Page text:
1)    When a practical test is conducted in an aircraft, supporting crewmembers must possess appropriate certificates and be current under 14 CFR. When a practical test segment is conducted in a flight simulation training device (FSTD), a supporting crewmember must be qualified to perform the duties of the crew position to a degree of proficiency equivalent to a qualified line crewmember, but does not need to hold a certificate or be current. For example, a simulator instructor may not be able to qualify for a certificate due to a medical deficiency. The operator may qualify such individuals as simulator instructors by training and conducting proficiency tests equivalent to those required for certification. Such individuals are qualified to act as supporting crewmembers during a certification test in an FSTD. It is preferred and recommended that the supporting crewmember not be an applicant for a certificate or rating.
2)    When practical tests are conducted in an FSTD with a separate instructor’s station, inspectors and examiners must not occupy crew positions while the practical test is in progress. Except as provided in subparagraph 5-7D, inspectors and examiners must not occupy crew positions when conducting a practical test in an aircraft. This direction and guidance allows inspectors to effectively act as evaluators rather than as participants.

D.    Inspector, Examiner, and Safety Pilot Duty Positions. A qualified and current pilot must occupy a pilot seat and act as safety pilot on all practical tests conducted in an aircraft. The preferred procedure is for the operator to provide a qualified instructor pilot or check pilot to act as the safety pilot and pilot in command (PIC) (see Volume 1, Chapter 3, Section 6). On aircraft equipped with a suitable forward observer’s seat, inspectors will usually occupy the observer’s seat so that they can evaluate the crew’s interaction. However, when necessary a qualified and current inspector may act as a safety pilot and occupy a pilot’s position on pilot practical tests. This provision will normally be limited to aircraft in which it is not possible for the inspector to evaluate from an observer’s seat. On other occasions, an inspector may be the only qualified individual to act as the safety pilot. This may be appropriate when an operator is introducing a new aircraft type or when the aircraft is a type not typically used in part 121 or 135 operations. In such circumstances, an inspector may act as safety pilot and occupy a pilot position during the practical test. When an examiner conducts a pilot practical test in an aircraft, the examiner will usually act as the safety pilot. Certificate holders should submit an initial cadre plan to the FAA identifying training and qualification plans and FAA resources needed to establish the program. Additional information is available in Volume 3, Chapter 20, Sections 2 and 6.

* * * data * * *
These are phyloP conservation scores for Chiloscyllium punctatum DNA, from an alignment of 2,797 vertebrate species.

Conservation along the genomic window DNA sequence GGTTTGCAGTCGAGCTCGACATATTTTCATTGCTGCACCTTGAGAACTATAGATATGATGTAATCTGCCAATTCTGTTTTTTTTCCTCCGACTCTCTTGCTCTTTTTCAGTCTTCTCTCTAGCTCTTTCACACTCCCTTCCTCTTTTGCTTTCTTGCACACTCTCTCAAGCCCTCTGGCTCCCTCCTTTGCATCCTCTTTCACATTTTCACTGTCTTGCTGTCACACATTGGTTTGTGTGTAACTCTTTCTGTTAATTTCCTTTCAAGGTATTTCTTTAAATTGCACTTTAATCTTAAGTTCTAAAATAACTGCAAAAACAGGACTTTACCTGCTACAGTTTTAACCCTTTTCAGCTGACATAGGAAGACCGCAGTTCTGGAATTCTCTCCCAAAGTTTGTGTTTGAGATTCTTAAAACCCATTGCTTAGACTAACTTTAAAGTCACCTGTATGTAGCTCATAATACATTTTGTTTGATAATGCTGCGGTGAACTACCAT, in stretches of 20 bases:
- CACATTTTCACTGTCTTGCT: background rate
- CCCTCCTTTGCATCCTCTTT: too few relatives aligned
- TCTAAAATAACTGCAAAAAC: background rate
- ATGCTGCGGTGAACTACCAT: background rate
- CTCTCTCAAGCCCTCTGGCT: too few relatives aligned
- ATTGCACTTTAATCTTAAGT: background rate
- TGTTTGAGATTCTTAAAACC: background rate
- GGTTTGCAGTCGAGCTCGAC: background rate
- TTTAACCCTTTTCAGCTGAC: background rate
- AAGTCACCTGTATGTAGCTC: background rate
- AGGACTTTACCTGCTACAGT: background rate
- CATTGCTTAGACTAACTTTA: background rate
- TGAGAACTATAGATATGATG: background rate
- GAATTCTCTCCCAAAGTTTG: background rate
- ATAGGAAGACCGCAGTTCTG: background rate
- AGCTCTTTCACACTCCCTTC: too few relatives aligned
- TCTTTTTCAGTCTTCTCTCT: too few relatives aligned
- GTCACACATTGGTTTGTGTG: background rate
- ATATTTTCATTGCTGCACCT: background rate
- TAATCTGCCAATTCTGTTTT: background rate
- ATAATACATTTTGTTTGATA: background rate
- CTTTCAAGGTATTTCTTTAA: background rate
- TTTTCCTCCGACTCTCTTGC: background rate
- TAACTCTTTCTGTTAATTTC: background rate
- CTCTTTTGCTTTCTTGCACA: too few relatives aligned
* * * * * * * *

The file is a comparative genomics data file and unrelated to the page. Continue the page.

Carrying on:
5-8    AIRCRAFT OPERATING MANUALS. Title 14 CFR frequently references the FAA AFM or RFM in matters pertaining to the certification of flightcrew members. Many operators use the AFM or RFM as an operating manual. Most part 121 air carriers and many part 135 air carriers/operators, however, extract the information from the approved sections of the AFM or RFM and place it in a company aircraft operating manual. Air carriers/operators may modify AFM or RFM procedures with the approval of the POI. Under these circumstances, air carriers/operators do not normally provide their crewmembers access to the AFM or RFM. Inspectors and examiners must use the company-prepared aircraft operating manual and aircraft checklists instead of the AFM or RFM for airman certification purposes. Inspectors should be alert to deficiencies in the air carrier/operator’s manuals and procedures, and for any conflicts between company manuals and the AFM or RFM. When conflicts or deficiencies are observed, they should be reported to the POI.

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A.    Verification of Experience and Qualification. Inspectors and examiners are obligated to ensure that pilot applicants meet the experience requirements as specified in parts 61 and 141 for pilot certificates and ratings before administering an airman certification test. This will include examination of applicant’s pilot time records documenting the experience requirements, and any other pertinent documents needed to verify that an individual qualifies for an examination leading to a certificate or rating. These documents can include a valid medical certificate, prerequisite certificates or ratings, knowledge test results, endorsements, and any other records necessary to verify experience and qualification requirements prescribed in the regulations.

B.    Technically Advanced Airplane (TAA) Designation. The FAA permits initial commercial pilot single-engine applicants to complete some experience requirements in a TAA as defined in part 61, § 61.129(j). Manufacturers, owners, or operators can apply to the Administrator for designation of their airplane as a TAA, if the Administrator determines that the airplane is equipped with new technology that otherwise meets the intent of a TAA definition and designation. The content and form for these inquiries are in the appendices of AC 61-65, Certification: Pilots and Flight and Ground Instructors. Letters seeking TAA designation must be provided to AFS-800 for consideration.


A.    Test Sequence. For all flightcrew members, the phases of the certification process must be completed in the following sequence:

1)    Knowledge test.
2)    Oral test.
3)    Flight test.

B.    Multiple Segment Flight Tests. When a combination of an FSTD and aircraft is used for the flight segment of a practical test, the FSTD segment should be completed before the aircraft segment.

C.    Time Limits. The flight test phase must be completed within 2 calendar-months (§ 61.39(f)) of the oral part of the test. All increments of the practical test for a certificate or rating must be completed within 2 calendar-months after the month the applicant began the test, otherwise the applicant must retake the entire practical test (§ 61.39(g)).

Indicates new/changed information.

RESERVED. Paragraphs 5-11 through 5-25.